A combination of general lighting and accent lighting. That’s clear. But how can you create different lighting moods with this?
Andreas Schulz: The key is the ways in which the basic lighting can be combined with the direct lighting. Both light components can be switched on and off and dimmed in unison or separately using a 1-10V interface. Once scenarios are programmed in the application, they can be modified via a central lighting control system according to individual requirements also.

What kind of set-up does a manufacturer of custom luminaires need in order to be in a position to construct designs for you that sound so complicated?
Andreas Schulz: The most important thing is excellent machinery, as without that nothing is possible. And on the software side, technical expertise, of course. The overall quality and workmanship, which must meet the high demands of our office one hundred percent, depend on this combination. And finally, smooth intercommunication is a must.

Do you need to work hard to persuade clients when it comes to special configurations? After all, they are definitely much more expensive than standard lighting.
Andreas Schulz: You cannot generalise about that. That was the case in the past as each individual part was produced by hand. But take a look at the ultramodern CNC machines at RSL. A program is written and the machine is then able to throw out a wide range of ready-made sheet metal parts.

A well-known colleague once said in an interview that it was a retrograde step to design a new light for each project and that the new light is in addition often technically much poorer. What is your view on this?
Andreas Schulz: I cannot support that. With us, a special configuration tends to be technically better, rather than worse, in comparison with series lighting. Unlike lighting manufacturers, we oversee each project including start-up, where the true quality of a luminaire becomes apparent. Licht Kunst Licht has realised around 450 projects in twenty years. You can probably imagine the wealth of experience we have gained in practice. And I absolutely cannot join in labelling it a retrograde step. A special configuration can be exceptionally progressive. This is evident not least when it is included later on in the standard range of a manufacturer.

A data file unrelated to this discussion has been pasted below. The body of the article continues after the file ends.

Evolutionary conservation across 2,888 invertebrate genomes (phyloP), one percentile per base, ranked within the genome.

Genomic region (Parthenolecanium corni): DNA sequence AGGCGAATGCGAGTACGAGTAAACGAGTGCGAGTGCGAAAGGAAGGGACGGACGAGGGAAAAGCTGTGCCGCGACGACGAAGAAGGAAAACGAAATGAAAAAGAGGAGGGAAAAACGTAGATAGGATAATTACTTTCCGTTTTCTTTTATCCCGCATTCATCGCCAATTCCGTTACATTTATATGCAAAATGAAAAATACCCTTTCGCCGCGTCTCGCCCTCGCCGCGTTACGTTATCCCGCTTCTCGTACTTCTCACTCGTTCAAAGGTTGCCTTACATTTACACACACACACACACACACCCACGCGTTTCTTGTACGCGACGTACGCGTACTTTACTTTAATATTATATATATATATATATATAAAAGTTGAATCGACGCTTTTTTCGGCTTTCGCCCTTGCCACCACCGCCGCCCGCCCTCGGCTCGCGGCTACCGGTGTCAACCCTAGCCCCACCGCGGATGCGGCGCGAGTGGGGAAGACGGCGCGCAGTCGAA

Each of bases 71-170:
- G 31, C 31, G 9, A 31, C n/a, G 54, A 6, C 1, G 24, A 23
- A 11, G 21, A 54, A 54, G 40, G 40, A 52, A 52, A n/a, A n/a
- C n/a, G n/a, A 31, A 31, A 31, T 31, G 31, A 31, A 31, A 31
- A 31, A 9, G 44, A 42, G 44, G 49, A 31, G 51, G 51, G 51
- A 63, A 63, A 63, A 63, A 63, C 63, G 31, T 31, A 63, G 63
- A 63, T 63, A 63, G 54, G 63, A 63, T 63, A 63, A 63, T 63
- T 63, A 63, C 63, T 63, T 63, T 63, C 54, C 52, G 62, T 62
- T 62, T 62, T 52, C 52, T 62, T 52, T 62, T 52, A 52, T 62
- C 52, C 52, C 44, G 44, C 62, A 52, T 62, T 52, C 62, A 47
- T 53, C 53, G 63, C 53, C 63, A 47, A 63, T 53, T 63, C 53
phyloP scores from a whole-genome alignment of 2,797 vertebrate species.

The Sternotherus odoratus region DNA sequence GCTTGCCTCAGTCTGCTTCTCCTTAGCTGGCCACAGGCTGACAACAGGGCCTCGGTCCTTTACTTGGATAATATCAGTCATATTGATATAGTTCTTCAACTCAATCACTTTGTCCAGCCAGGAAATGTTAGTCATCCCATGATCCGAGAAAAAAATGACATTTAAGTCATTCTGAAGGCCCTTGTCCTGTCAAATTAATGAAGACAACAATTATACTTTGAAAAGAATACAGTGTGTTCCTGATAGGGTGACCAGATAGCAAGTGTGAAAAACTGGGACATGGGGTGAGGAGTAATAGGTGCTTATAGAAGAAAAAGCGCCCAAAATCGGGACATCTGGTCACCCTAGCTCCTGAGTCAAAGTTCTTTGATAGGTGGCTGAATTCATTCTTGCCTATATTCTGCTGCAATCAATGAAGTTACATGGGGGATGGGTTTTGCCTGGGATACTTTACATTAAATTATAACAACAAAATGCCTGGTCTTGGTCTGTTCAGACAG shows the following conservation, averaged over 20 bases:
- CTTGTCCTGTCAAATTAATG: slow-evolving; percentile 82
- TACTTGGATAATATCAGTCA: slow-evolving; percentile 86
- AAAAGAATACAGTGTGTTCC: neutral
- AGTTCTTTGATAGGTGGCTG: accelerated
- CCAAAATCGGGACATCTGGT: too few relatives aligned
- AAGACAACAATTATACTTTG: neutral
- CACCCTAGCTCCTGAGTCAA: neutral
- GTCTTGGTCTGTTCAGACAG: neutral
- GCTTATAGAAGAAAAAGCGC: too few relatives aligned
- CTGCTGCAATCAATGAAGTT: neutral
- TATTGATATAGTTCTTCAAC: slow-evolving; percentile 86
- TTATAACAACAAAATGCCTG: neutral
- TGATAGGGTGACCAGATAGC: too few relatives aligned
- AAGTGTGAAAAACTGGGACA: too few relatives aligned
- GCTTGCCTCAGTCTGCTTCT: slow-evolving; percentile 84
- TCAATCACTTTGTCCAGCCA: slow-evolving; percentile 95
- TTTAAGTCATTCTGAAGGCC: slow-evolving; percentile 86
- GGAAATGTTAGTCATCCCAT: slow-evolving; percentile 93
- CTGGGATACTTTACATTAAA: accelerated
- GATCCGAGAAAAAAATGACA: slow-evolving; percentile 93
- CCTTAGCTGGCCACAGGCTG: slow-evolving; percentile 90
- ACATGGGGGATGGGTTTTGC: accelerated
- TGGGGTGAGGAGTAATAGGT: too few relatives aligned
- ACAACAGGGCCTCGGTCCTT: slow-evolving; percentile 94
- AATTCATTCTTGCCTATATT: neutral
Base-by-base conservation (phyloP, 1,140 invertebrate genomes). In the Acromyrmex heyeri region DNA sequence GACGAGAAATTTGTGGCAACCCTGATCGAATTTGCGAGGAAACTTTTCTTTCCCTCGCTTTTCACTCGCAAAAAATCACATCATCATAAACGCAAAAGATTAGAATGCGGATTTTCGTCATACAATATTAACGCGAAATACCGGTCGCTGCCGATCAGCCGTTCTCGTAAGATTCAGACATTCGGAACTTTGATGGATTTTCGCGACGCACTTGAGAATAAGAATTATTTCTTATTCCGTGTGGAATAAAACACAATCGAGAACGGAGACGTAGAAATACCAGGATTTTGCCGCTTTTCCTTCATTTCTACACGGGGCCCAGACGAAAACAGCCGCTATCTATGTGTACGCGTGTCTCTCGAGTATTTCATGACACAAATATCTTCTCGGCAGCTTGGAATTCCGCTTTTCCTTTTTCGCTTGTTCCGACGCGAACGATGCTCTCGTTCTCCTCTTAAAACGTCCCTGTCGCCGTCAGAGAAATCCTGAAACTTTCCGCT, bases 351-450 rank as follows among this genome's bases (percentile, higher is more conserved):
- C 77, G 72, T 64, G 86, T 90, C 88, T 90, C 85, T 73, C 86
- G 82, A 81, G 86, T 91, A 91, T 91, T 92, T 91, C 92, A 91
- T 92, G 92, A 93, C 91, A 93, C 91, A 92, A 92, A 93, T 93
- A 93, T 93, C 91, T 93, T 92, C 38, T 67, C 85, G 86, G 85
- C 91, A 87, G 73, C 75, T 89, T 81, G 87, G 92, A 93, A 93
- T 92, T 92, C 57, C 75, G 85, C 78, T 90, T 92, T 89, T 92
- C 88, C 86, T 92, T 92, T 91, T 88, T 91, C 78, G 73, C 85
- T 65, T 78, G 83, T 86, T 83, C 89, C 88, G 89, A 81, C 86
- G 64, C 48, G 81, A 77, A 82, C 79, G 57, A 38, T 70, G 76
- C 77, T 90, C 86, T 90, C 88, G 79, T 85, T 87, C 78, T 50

Mr. Schulz, thank you for letting me interview you.

Petra Lasar



Harmonious variety. The Domforum in Cologne reveals new spatial quality. The foyer of the landmarked former bank building of architect Fritz Schaller close to Cologne Cathedral has functioned as a place of informal encounter with the Catholic church for more than 15 years. The Domforum in Cologne recently underwent a restoration to accommodate the various different usage profiles of the space and give it a contemporary interpretation. As part of this restoration, the architects and light planners paid homage to the original quality of the architecture.

Buon giorno, god dag, hello. The 5 million people who have visited the Domforum in Cologne in the 15 years of its existence have come from all parts of the world. Good morning, good day, good evening. No matter the time of day, the Domforum is always busy, with more than 900 pilgrims, tourists and citizens of the city seeking out the information and meeting centre of the Cologne archdiocese on average each day. Their motives differ greatly. While some are driven by a thirst for knowledge on matters offaith, the church or the attractive Rhine metropolis, others are looking for reflection or discreet assistance in a precarious life situation. There is then a great shifting of chairs in the evening when the Domforum is transformed into an event venue. Those looking for culture and development can then take in the offerings of lectures, concerts, WDR talk shows and performances of religious content in the temporarily seated stage area. The Domforum has already put on more than 6,000 events.

A piece of covered cathedral square. So the foyer of the venerable structure built by Fritz Schaller in 1954 as “a piece of covered cathedral square” for the Bank fu?r Gemeinwirtschaft has to meet many challenges in respect of its spatial structure and appearance. After all, the many requirements of the building necessitate extremely high spatial quality standards. The former bank foyer on the ground floor, a broad open hall on sturdy cement supports, was converted in 1996 into the Domforum by Fritz Schaller’s son Christian, who has operated a well-known architect’s office in Cologne since 1971. The concept worked well for many years. Eventually, however, it was no longer able to cope with increasing visitor numbers and additional offerings, such as the planned setting-up of a meeting point for cathedral tours. Shortcomings in the area of technology and logistics which were becoming obvious in daily work also had to be dealt with to ensure smoother processes and innovative multimedia use.